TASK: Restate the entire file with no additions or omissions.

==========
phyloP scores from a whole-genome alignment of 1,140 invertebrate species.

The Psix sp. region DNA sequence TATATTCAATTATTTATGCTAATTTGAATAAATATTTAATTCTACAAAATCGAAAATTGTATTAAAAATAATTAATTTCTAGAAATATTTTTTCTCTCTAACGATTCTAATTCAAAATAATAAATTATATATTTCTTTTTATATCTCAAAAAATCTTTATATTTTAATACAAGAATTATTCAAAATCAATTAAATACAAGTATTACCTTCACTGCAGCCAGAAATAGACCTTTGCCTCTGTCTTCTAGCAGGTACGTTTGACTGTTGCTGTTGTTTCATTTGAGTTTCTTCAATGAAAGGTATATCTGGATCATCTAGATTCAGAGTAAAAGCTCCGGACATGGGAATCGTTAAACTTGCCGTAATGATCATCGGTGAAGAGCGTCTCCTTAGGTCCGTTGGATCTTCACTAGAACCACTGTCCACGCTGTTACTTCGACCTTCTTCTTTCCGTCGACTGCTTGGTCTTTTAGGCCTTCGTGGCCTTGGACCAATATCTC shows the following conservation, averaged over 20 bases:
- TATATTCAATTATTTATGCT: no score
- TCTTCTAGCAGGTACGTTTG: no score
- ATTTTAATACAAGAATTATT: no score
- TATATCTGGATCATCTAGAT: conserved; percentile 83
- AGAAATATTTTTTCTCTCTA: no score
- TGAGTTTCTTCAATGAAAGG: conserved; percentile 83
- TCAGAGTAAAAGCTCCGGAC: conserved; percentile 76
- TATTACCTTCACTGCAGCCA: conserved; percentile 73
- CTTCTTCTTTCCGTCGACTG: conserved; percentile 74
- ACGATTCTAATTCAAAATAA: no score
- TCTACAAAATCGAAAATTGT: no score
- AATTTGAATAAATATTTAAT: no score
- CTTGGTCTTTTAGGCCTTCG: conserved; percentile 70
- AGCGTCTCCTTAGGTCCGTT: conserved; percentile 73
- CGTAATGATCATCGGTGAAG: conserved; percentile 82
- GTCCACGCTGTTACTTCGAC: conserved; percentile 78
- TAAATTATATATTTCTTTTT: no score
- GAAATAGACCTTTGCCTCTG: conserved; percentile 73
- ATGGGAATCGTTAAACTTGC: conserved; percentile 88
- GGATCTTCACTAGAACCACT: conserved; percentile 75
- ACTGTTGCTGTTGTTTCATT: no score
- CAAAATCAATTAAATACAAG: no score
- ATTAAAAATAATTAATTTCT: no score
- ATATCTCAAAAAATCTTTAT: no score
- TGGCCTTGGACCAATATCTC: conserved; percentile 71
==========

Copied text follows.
phyloP scores from a whole-genome alignment of 1,140 invertebrate species.

The Psix sp. region DNA sequence TATATTCAATTATTTATGCTAATTTGAATAAATATTTAATTCTACAAAATCGAAAATTGTATTAAAAATAATTAATTTCTAGAAATATTTTTTCTCTCTAACGATTCTAATTCAAAATAATAAATTATATATTTCTTTTTATATCTCAAAAAATCTTTATATTTTAATACAAGAATTATTCAAAATCAATTAAATACAAGTATTACCTTCACTGCAGCCAGAAATAGACCTTTGCCTCTGTCTTCTAGCAGGTACGTTTGACTGTTGCTGTTGTTTCATTTGAGTTTCTTCAATGAAAGGTATATCTGGATCATCTAGATTCAGAGTAAAAGCTCCGGACATGGGAATCGTTAAACTTGCCGTAATGATCATCGGTGAAGAGCGTCTCCTTAGGTCCGTTGGATCTTCACTAGAACCACTGTCCACGCTGTTACTTCGACCTTCTTCTTTCCGTCGACTGCTTGGTCTTTTAGGCCTTCGTGGCCTTGGACCAATATCTC shows the following conservation, averaged over 20 bases:
- TATATTCAATTATTTATGCT: no score
- TCTTCTAGCAGGTACGTTTG: no score
- ATTTTAATACAAGAATTATT: no score
- TATATCTGGATCATCTAGAT: conserved; percentile 83
- AGAAATATTTTTTCTCTCTA: no score
- TGAGTTTCTTCAATGAAAGG: conserved; percentile 83
- TCAGAGTAAAAGCTCCGGAC: conserved; percentile 76
- TATTACCTTCACTGCAGCCA: conserved; percentile 73
- CTTCTTCTTTCCGTCGACTG: conserved; percentile 74
- ACGATTCTAATTCAAAATAA: no score
- TCTACAAAATCGAAAATTGT: no score
- AATTTGAATAAATATTTAAT: no score
- CTTGGTCTTTTAGGCCTTCG: conserved; percentile 70
- AGCGTCTCCTTAGGTCCGTT: conserved; percentile 73
- CGTAATGATCATCGGTGAAG: conserved; percentile 82
- GTCCACGCTGTTACTTCGAC: conserved; percentile 78
- TAAATTATATATTTCTTTTT: no score
- GAAATAGACCTTTGCCTCTG: conserved; percentile 73
- ATGGGAATCGTTAAACTTGC: conserved; percentile 88
- GGATCTTCACTAGAACCACT: conserved; percentile 75
- ACTGTTGCTGTTGTTTCATT: no score
- CAAAATCAATTAAATACAAG: no score
- ATTAAAAATAATTAATTTCT: no score
- ATATCTCAAAAAATCTTTAT: no score
- TGGCCTTGGACCAATATCTC: conserved; percentile 71